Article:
DeConick responds to Osteen

Well it's Houston and Joel Osteen has released another "inspiring" best-seller. I imagine that my readers are probably familiar with Osteen, and his just-released book Become a Better You. We in Houston have been deluged with Osteen-mania, including five days of excerpts from his new book in the Houston Chronicle. I have been following the excerpts, getting more and more concerned about his "inspiring" message, and reminded about the main pop theology that has irritated me about Christianity since my teens when I watched my mom embrace it.

Osteen tells his audience that if they want happiness they need to be satisfied with where they are because God is in control of things and we are right where God wants us to be. His message:
If you're in a hard place, be encouraged in knowing that God is still in control of your life...

Recall those three Hebrew teenagers in the Old Testament who wouldn't bow down to King Nebuchadnezzar's golden idol. The king got so upset that he ordered them thrown into a fiery furnace.

But the Hebrew boys said, "King, we're not worried about it. We know that our God will deliver us. But even if He doesn't, we're still not going to bow down." Notice, they embraced the place where they were, even though it was difficult, even though they didn't like it.

You can do something similar. Quit living frustrated because your prayers weren't answered the way you wanted. Quit being depressed because you're not as far in your career as you had hoped, or because you have a problem in your marriage, or in your finances. No, just keep pressing forward. Keep your joy and enthusiasm. You may not be exactly where you hoped to be, but know this: God is still in control of your life.
As for bad marriages, Osteen says:
Well, he may not be the perfect husband. But you can thank God that at least you have somebody to love. Do you know how many people are lonely today? Believe it or not, some woman would be glad to have your husband. Be grateful for that man. Be grateful for that woman.
I normally don't get involved in contemporary theological discussions, but the days on end that I have had to put up with reading this message has irritated me enough that I feel compelled to respond. Why? Because what Osteen is saying is not just nauseating, it is downright dangerous. Here is another man in power, telling his flock to be content with all aspects of their lives, because God is controlling those situations. He uses a very violent image - a king executing those who don't submit to him - to inspire his audience to hang in there because God is in control. Does he really think that if any of us find ourselves raped or kidnapped or faced with genocide or war that we should expect God to swoop down and save us like the young teenagers who faced execution by the hand of Nebuchadnezzar?

What about women and children who are being beaten by their husbands, boyfriends, and dads every day in America? Is God in control of them? Should they stick it out because it is what God plans for their lives?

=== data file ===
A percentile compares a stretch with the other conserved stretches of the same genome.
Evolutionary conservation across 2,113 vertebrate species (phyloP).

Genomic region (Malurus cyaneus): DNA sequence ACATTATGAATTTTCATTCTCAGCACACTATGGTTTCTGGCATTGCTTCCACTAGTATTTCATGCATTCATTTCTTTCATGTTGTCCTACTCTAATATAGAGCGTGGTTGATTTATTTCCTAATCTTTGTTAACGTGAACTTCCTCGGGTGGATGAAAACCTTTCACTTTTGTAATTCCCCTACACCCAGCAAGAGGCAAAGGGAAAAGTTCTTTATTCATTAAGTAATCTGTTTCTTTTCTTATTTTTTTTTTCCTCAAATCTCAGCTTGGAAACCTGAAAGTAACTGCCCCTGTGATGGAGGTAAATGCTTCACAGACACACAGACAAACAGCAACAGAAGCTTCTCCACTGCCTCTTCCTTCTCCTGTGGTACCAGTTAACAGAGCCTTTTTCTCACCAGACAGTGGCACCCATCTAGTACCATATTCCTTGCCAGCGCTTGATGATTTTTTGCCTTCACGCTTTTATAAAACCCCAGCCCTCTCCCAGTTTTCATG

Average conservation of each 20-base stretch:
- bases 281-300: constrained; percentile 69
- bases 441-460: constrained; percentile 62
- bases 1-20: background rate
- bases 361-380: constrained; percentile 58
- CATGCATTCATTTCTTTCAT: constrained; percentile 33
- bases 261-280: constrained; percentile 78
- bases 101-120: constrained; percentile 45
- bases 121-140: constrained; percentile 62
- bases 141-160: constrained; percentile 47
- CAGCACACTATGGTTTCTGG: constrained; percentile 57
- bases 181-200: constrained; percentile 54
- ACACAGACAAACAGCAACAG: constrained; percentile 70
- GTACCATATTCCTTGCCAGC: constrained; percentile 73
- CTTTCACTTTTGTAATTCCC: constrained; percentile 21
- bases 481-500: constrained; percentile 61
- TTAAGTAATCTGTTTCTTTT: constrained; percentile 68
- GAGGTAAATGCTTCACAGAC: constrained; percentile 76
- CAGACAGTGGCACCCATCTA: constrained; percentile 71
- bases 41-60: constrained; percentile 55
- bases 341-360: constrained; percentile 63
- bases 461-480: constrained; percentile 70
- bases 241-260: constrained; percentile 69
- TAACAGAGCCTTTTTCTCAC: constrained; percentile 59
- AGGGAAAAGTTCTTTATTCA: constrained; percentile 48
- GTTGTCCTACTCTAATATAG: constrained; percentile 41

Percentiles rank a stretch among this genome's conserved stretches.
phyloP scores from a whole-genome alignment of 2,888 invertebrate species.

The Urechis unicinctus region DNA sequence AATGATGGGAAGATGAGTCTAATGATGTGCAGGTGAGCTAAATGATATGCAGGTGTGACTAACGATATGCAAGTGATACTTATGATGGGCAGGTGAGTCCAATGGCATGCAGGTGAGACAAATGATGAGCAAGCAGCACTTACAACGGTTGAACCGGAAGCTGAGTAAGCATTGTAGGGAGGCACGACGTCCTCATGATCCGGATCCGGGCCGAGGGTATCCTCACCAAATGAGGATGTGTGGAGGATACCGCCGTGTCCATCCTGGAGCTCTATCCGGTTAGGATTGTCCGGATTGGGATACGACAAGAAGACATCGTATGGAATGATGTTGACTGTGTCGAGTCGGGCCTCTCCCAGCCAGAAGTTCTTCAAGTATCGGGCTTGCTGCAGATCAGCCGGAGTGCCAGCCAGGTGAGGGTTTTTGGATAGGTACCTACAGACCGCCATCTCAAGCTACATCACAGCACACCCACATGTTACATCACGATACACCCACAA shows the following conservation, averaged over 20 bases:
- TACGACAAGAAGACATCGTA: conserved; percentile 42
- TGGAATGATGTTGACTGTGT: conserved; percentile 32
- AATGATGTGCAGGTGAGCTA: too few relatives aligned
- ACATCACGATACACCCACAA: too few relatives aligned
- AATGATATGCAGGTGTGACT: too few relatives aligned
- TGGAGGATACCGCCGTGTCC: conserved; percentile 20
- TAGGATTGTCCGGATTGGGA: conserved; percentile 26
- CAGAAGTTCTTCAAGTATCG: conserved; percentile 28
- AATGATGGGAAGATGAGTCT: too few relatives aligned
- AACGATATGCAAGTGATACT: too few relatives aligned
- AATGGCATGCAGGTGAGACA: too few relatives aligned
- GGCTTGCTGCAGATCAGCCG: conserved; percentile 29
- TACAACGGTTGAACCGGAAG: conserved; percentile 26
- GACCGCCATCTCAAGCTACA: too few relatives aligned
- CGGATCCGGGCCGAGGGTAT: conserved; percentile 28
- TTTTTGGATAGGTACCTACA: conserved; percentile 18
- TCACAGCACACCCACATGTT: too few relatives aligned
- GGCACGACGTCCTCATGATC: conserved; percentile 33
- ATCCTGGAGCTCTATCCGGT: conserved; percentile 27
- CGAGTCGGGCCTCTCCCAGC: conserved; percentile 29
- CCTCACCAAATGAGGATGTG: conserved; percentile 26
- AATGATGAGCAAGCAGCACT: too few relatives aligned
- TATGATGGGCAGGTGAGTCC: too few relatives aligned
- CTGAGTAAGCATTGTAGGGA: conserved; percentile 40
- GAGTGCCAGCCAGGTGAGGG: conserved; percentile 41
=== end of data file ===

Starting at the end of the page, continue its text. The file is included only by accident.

It is just this sort of Christian theology that bolsters abused women, and tells them that it is the right thing to do to stay with the abuser. That they must deserve it in some way, that they are being punished for being bad people, that they need to learn to forgive their husbands and love them unconditionally. I know this from personal experience since my husband has dedicated many years of his life to helping abused women try to get legal protection against the abuser.

Now my reader might think that Osteen can't possibly intend this? My response is that it matters not what he intends, but how his message is received by women in abusive relationships and other people who face terrible things that are beyond their control. His message "you must learn to be happy right where you are" is downright dangerous for them.

So I have another message. If you are in an unsafe place, if you are being hurt, abused, or threatened, get out. No one is going to do this for you - God or anyone else. You have to make the decision to leave.

There is so much in our lives that happens to us that we have no control over - and it is not because God wants those things to happen to us. But there are things we do control and it is our responsibility to use our brains and figure out how to get to where we want to go if we aren't already there. So if you hate your job, don't be content with it and thank God that at least you have a job. Figure out what needs to be done to get the job you prefer or dream about, and do it, knowing full well the risk. It might take years. It might take training. It might take saving money. It might take moving. It might not work out the way you planned it. So have a plan B. My point is this: if you have a dream, you are your own fairy godmother.